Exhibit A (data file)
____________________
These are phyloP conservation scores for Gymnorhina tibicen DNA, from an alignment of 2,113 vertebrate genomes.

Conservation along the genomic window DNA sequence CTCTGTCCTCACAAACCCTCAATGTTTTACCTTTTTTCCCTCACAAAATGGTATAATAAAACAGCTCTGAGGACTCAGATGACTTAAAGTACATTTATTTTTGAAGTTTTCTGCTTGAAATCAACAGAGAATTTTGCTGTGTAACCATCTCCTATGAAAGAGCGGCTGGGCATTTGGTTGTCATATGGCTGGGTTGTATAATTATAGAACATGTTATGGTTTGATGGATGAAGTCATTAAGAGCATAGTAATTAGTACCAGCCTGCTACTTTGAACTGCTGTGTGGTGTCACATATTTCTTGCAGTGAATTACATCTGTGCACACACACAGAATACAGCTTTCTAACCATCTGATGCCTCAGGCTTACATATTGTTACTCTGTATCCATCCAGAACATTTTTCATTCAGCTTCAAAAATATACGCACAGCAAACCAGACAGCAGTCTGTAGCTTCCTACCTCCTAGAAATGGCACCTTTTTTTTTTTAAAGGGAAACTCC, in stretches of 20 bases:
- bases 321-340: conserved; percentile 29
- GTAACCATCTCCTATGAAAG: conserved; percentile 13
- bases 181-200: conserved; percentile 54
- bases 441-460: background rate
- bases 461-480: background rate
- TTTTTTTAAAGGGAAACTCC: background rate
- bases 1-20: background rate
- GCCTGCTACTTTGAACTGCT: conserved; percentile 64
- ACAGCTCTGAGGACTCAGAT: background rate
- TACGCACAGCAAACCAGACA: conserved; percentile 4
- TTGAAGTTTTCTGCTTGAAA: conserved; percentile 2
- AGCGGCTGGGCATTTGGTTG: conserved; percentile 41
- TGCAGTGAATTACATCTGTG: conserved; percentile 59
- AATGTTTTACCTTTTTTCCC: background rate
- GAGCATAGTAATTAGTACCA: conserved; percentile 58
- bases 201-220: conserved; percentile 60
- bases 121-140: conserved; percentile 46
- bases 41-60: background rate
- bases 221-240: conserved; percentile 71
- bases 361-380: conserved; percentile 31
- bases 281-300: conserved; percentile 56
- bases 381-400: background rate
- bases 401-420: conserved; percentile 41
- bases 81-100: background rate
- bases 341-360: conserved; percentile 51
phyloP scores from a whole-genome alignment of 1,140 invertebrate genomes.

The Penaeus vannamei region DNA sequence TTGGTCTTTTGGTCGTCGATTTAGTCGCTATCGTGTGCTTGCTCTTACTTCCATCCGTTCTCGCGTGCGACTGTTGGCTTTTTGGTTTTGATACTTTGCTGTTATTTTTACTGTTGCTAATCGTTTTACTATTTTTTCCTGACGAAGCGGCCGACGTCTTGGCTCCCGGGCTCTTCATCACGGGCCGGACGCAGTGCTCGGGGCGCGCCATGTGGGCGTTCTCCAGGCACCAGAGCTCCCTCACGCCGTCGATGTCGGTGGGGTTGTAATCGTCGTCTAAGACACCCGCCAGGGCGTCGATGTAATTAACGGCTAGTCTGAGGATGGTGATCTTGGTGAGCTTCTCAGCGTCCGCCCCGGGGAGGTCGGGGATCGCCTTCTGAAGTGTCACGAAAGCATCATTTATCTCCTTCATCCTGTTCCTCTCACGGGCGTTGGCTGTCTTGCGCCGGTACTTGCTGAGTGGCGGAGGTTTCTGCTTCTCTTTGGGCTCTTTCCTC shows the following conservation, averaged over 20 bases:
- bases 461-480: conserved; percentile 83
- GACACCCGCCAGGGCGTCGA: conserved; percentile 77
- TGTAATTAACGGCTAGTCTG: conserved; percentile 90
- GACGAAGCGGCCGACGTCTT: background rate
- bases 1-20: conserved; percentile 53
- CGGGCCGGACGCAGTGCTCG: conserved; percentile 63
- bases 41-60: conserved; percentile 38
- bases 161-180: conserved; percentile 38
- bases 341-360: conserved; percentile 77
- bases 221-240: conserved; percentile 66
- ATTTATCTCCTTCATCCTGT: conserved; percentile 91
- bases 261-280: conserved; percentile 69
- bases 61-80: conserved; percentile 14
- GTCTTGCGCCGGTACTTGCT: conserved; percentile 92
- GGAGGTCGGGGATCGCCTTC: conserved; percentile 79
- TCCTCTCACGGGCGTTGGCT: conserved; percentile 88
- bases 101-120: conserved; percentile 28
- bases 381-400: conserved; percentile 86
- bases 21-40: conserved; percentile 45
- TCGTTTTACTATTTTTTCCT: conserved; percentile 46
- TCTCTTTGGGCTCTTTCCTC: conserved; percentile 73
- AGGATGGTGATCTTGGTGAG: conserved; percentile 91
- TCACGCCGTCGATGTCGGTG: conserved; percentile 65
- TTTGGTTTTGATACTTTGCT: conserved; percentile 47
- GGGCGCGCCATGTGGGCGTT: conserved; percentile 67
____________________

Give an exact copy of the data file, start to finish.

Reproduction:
These are phyloP conservation scores for Gymnorhina tibicen DNA, from an alignment of 2,113 vertebrate genomes.

Conservation along the genomic window DNA sequence CTCTGTCCTCACAAACCCTCAATGTTTTACCTTTTTTCCCTCACAAAATGGTATAATAAAACAGCTCTGAGGACTCAGATGACTTAAAGTACATTTATTTTTGAAGTTTTCTGCTTGAAATCAACAGAGAATTTTGCTGTGTAACCATCTCCTATGAAAGAGCGGCTGGGCATTTGGTTGTCATATGGCTGGGTTGTATAATTATAGAACATGTTATGGTTTGATGGATGAAGTCATTAAGAGCATAGTAATTAGTACCAGCCTGCTACTTTGAACTGCTGTGTGGTGTCACATATTTCTTGCAGTGAATTACATCTGTGCACACACACAGAATACAGCTTTCTAACCATCTGATGCCTCAGGCTTACATATTGTTACTCTGTATCCATCCAGAACATTTTTCATTCAGCTTCAAAAATATACGCACAGCAAACCAGACAGCAGTCTGTAGCTTCCTACCTCCTAGAAATGGCACCTTTTTTTTTTTAAAGGGAAACTCC, in stretches of 20 bases:
- bases 321-340: conserved; percentile 29
- GTAACCATCTCCTATGAAAG: conserved; percentile 13
- bases 181-200: conserved; percentile 54
- bases 441-460: background rate
- bases 461-480: background rate
- TTTTTTTAAAGGGAAACTCC: background rate
- bases 1-20: background rate
- GCCTGCTACTTTGAACTGCT: conserved; percentile 64
- ACAGCTCTGAGGACTCAGAT: background rate
- TACGCACAGCAAACCAGACA: conserved; percentile 4
- TTGAAGTTTTCTGCTTGAAA: conserved; percentile 2
- AGCGGCTGGGCATTTGGTTG: conserved; percentile 41
- TGCAGTGAATTACATCTGTG: conserved; percentile 59
- AATGTTTTACCTTTTTTCCC: background rate
- GAGCATAGTAATTAGTACCA: conserved; percentile 58
- bases 201-220: conserved; percentile 60
- bases 121-140: conserved; percentile 46
- bases 41-60: background rate
- bases 221-240: conserved; percentile 71
- bases 361-380: conserved; percentile 31
- bases 281-300: conserved; percentile 56
- bases 381-400: background rate
- bases 401-420: conserved; percentile 41
- bases 81-100: background rate
- bases 341-360: conserved; percentile 51
phyloP scores from a whole-genome alignment of 1,140 invertebrate genomes.

The Penaeus vannamei region DNA sequence TTGGTCTTTTGGTCGTCGATTTAGTCGCTATCGTGTGCTTGCTCTTACTTCCATCCGTTCTCGCGTGCGACTGTTGGCTTTTTGGTTTTGATACTTTGCTGTTATTTTTACTGTTGCTAATCGTTTTACTATTTTTTCCTGACGAAGCGGCCGACGTCTTGGCTCCCGGGCTCTTCATCACGGGCCGGACGCAGTGCTCGGGGCGCGCCATGTGGGCGTTCTCCAGGCACCAGAGCTCCCTCACGCCGTCGATGTCGGTGGGGTTGTAATCGTCGTCTAAGACACCCGCCAGGGCGTCGATGTAATTAACGGCTAGTCTGAGGATGGTGATCTTGGTGAGCTTCTCAGCGTCCGCCCCGGGGAGGTCGGGGATCGCCTTCTGAAGTGTCACGAAAGCATCATTTATCTCCTTCATCCTGTTCCTCTCACGGGCGTTGGCTGTCTTGCGCCGGTACTTGCTGAGTGGCGGAGGTTTCTGCTTCTCTTTGGGCTCTTTCCTC shows the following conservation, averaged over 20 bases:
- bases 461-480: conserved; percentile 83
- GACACCCGCCAGGGCGTCGA: conserved; percentile 77
- TGTAATTAACGGCTAGTCTG: conserved; percentile 90
- GACGAAGCGGCCGACGTCTT: background rate
- bases 1-20: conserved; percentile 53
- CGGGCCGGACGCAGTGCTCG: conserved; percentile 63
- bases 41-60: conserved; percentile 38
- bases 161-180: conserved; percentile 38
- bases 341-360: conserved; percentile 77
- bases 221-240: conserved; percentile 66
- ATTTATCTCCTTCATCCTGT: conserved; percentile 91
- bases 261-280: conserved; percentile 69
- bases 61-80: conserved; percentile 14
- GTCTTGCGCCGGTACTTGCT: conserved; percentile 92
- GGAGGTCGGGGATCGCCTTC: conserved; percentile 79
- TCCTCTCACGGGCGTTGGCT: conserved; percentile 88
- bases 101-120: conserved; percentile 28
- bases 381-400: conserved; percentile 86
- bases 21-40: conserved; percentile 45
- TCGTTTTACTATTTTTTCCT: conserved; percentile 46
- TCTCTTTGGGCTCTTTCCTC: conserved; percentile 73
- AGGATGGTGATCTTGGTGAG: conserved; percentile 91
- TCACGCCGTCGATGTCGGTG: conserved; percentile 65
- TTTGGTTTTGATACTTTGCT: conserved; percentile 47
- GGGCGCGCCATGTGGGCGTT: conserved; percentile 67